I sent it to him even though I never send him booksI’m working on and the characters didn’t have anything to do with us. A few days later, I got an email from him; he’d written a chapter about the characters on a school bus. I was surprised, but I liked what he’d done, so I added another section and sent it back to him. We never talked about what we were doing or had a conversation about how the story was unfolding. We just wrote and read what the other wrote and then wrote some more. And then our editor came in and tied it all together.

Maybe it’s because we both love dogs that we could work together like this. I’ve written about dogs many times, and those books seem to have become my favorites. Even if it’s not expressly stated or a part of the story line, I always think the characters in my books probably like dogs.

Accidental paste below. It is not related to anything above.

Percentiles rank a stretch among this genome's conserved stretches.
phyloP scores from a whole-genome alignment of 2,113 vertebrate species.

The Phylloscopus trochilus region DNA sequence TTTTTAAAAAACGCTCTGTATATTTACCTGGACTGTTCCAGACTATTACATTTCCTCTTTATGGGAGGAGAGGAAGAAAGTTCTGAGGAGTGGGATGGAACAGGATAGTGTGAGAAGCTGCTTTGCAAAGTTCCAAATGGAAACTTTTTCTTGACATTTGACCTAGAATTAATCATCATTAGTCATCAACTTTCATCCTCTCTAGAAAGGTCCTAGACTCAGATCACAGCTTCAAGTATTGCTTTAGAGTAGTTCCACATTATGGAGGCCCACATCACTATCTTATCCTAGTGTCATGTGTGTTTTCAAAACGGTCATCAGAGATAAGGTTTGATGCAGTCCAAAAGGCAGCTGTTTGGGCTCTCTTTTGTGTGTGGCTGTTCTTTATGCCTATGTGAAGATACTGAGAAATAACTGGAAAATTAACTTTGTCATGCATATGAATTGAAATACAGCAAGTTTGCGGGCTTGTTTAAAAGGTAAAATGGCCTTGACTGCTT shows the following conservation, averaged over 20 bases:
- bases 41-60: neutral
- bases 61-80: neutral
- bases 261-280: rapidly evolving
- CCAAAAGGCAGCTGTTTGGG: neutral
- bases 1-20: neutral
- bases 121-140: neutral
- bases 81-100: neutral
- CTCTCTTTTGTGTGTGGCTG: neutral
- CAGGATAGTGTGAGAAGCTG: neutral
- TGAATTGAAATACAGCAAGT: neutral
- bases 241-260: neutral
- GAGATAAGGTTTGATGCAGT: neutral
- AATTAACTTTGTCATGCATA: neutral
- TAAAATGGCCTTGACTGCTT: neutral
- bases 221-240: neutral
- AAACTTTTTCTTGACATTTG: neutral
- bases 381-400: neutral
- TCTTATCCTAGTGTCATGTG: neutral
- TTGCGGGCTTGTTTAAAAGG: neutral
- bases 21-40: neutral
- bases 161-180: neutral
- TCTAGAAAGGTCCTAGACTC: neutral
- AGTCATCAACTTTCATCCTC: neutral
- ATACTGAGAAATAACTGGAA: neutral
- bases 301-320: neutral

Jim and I lost track when we tried to count how many dogs we’ve owned over the years. But we’ve never lost sight of how much they added to our lives, and we can remember something about every dog we’ve ever known. We always encourage our dogs to expect that we’ll share whatever we’re eating with them, and we remembered the dogs who liked ice cream sandwiches and baby carrots and liverwurst. We can picture what each dog looked like sleeping and how some tucked into tight balls burying their noses under their tails while others slept on their backs, paws in the air, and still others slept with their legs out to the side like anEwithoutthe middle stick. We remember their games and their tricks and how, as a rule of thumb, dogs don’t seem to enjoy practical jokes or being snuck up on. We recalled their births and deaths and how the world turns a different, brighter, softer color when a litter of puppies is born and then dims slightly when you have to say good-bye to an old friend.

Dogs never lie or cheat, and their default setting is love. Some may seem grumpy, but all dogs have honor, humor, and dignity, and if you’re really lucky and you pay attention, they will bring out those same characteristics in you.